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Geography, Industrial Organization, and Agglomeration

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Abstract

This paper makes two contributions to the empirical literature on agglomeration economies. First, the paper uses a unique and rich database in conjunction with mapping software to measure the geographic extent of agglomerative externalities. Previous papers have been forced to assume that agglomeration economies are club goods that operate at a metropolitan scale. Second, the paper tests for the existence of organizational agglomeration economies of the kind studied qualitatively by Saxenian (1994). This is a potentially important source of increasing returns that previous empirical work has not considered. Results indicate that localization economies attenuate rapidly and that industrial organization affects the benefits of agglomeration.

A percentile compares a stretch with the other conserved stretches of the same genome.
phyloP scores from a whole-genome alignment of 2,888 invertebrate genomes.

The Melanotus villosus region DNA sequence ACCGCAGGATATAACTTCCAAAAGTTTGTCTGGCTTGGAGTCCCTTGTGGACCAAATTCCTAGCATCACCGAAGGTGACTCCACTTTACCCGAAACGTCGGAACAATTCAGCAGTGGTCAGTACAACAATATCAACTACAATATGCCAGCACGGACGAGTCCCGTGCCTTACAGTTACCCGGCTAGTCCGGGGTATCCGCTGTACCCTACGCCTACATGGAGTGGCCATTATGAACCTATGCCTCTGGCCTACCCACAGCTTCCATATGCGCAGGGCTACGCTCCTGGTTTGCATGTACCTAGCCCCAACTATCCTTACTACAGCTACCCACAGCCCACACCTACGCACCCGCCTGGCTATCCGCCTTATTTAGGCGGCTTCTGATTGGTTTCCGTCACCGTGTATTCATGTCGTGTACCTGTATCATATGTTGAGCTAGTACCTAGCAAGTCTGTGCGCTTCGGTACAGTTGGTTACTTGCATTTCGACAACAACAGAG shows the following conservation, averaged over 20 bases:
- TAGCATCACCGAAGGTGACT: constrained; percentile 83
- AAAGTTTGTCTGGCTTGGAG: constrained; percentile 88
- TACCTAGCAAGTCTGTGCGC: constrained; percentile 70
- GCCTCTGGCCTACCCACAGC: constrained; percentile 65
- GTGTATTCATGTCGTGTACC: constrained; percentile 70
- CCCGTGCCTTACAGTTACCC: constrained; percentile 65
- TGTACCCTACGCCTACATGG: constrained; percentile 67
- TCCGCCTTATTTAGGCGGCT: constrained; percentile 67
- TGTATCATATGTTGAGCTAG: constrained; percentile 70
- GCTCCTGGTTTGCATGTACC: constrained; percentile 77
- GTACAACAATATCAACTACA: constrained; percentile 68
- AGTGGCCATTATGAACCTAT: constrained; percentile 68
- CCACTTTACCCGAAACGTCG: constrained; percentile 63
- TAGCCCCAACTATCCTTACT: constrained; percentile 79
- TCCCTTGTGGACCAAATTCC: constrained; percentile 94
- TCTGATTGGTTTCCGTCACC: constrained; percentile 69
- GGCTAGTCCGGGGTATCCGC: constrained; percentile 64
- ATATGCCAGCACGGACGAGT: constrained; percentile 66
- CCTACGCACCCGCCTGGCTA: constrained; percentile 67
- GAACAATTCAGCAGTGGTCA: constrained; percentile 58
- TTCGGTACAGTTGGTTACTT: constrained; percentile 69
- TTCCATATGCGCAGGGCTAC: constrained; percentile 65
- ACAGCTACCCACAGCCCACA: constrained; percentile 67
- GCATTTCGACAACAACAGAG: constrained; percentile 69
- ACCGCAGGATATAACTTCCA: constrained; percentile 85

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File URL: http://www.maxwell.syr.edu/WorkArea/linkit.aspx?LinkIdentifier=id&ItemID=36507229358
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Bibliographic Info

Paper provided by Center for Policy Research, Maxwell School, Syracuse University in its series Center for Policy Research Working Papers with number 56.

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Length: 40 pages
Date of creation: Apr 2003
Date of revision:
Handle: RePEc:max:cprwps:56

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  14. Chamberlain, Gary, 1984. "Panel data," Handbook of Econometrics, in: Z. Griliches† & M. D. Intriligator (ed.), Handbook of Econometrics, edition 1, volume 2, chapter 22, pages 1247-1318 Elsevier.
  15. Henderson I. Vernon, 1994. "Where Does an Industry Locate?," Journal of Urban Economics, Elsevier, vol. 35(1), pages 83-104, January.
  16. Paul M Romer, 1999. "Increasing Returns and Long-Run Growth," Levine's Working Paper Archive 2232, David K. Levine.
  17. Carlton, Dennis W, 1983. "The Location and Employment Choices of New Firms: An Econometric Model with Discrete and Continuous Endogenous Variables," The Review of Economics and Statistics, MIT Press, vol. 65(3), pages 440-49, August.
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